Ruby the Therapy Dog finally arrives at Greenbrier East High School

By Matthew Young, RealWV

LEWISBURG, W.Va – With the Tuesday arrival of Ruby, a female golden retriever, Greenbrier East High School (GEHS) became the thirteenth school in West Virginia to join the “Friends With Paws” therapy dog program. 

GEHS was originally scheduled to receive Marshall, a cream-colored labradoodle, last December. However, plans to introduce a therapy dog to the school were postponed until the beginning of the current academic year.

“It took a while to get there, but that’s okay,” Greenbrier County Superintendent of Schools Jeff Bryant said of the dog’s delayed arrival. “That just means we got the right one.”

Friends With Paws is an initiative of the state’s Communities In Schools (CIS) program. As explained on their website, “Friends With Paws “is West Virginia’s statewide school therapy dog program, built around in-depth research and professional training methods. Each Friends With Paws therapy dog is specially trained to respond to trauma while providing comfort, support, and love to our state’s students. Therapy dogs can also be avid “listeners,” providing an audience for children who have difficulty reading aloud in front of an entire class. The student practices reading to the dog so that they are able to gain confidence reading aloud.”

According to Bryant, GEHS Assistant Principal David Vincent will serve as Ruby’s primary handler. Vincent’s brother Mike, a guidance counselor at GEHS, will be one of the dog’s secondary handlers.

“I wanted Ruby to live with me, but my wife put an end to that pretty quickly,” Bryant added with a laugh. “That plan went down the tubes pretty fast, so the dog is not living with me.”

GEHS was one of six schools recently selected for the Friends With Paws program. Other therapy dogs to be placed include:

  • Malfoy, a yellow labrador, who will be making his home at Chapmanville Intermediate School in Logan County.
  • Skye, a brown labradoodle, who will be placed at Berkeley Springs High School in Morgan County.
  • Tora, a yellow labrador, who will be making her home at Elkins High School in Randolph County.
  • Penny, a yellow labrador, who will be placed at Pendleton County Middle-High School.
  • Meadow, a yellow labrador, who will be making her home at Washington Lands Elementary School in Marshall County.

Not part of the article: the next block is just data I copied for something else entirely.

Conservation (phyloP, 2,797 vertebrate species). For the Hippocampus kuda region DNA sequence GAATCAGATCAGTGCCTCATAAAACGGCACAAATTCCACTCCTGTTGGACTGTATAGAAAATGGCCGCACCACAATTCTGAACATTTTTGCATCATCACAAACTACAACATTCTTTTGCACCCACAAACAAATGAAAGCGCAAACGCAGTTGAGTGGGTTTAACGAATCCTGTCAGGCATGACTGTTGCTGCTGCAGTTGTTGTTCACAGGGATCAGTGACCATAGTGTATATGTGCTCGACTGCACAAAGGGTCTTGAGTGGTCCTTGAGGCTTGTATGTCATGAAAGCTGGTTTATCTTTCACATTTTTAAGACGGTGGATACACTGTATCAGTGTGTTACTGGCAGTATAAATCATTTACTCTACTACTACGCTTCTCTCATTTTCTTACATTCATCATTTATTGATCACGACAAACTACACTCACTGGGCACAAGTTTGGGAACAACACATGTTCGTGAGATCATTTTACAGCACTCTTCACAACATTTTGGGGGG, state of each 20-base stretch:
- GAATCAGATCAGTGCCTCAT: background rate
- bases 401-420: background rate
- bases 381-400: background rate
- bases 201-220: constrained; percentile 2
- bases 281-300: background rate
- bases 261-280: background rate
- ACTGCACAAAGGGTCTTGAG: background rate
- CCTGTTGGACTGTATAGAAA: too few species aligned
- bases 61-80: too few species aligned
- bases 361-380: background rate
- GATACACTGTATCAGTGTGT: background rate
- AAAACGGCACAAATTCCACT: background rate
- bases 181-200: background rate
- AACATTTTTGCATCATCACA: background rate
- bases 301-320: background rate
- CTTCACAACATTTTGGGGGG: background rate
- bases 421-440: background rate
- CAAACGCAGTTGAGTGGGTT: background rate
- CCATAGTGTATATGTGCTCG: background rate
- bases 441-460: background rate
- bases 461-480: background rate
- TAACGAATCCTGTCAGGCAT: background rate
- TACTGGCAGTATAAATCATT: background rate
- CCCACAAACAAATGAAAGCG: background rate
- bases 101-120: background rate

• The placement of Nutter, a male chocolate labrador, will be announced at a later date.

The program has been both well-received and successful in each of the previous 12 schools, and GEHS appears thus far to be on a similar trajectory. 

“Ruby is a hit,” Bryant said. “The teachers and the staff love her, and the kids of course. She is going to bring so much joy to those kids. It’s wonderful.”

For now, Bryant explained, the intention is that Ruby will spend the majority of her time at GEHS, and not travel around the county visiting other schools.

“Ruby is a Spartan,” Bryant said. “We’ll see where the program goes from here as far as other schools receiving therapy dogs. I know they’re very expensive, and there are a lot of schools that want them.”

On Monday, First Lady and Governor Cathy and Jim Justice announced the addition of 15 counties to the state’s Communities In Schools program, bringing the total number of counties to 53 – all of which are eligible to request a therapy dog. Only Pleasants and Nicholas counties have, as of yet, opted not to join the program. 

“We’re grateful to the First Lady and the Governor for selecting one of our schools in Greenbrier County to receive a therapy dog,” Bryant said. “There’s so much demand for the program, so we’re very fortunate. I see nothing but positive outcomes for students and teachers that may be dealing with some stress or anxiety. Ruby can be the medicine that they need.” 


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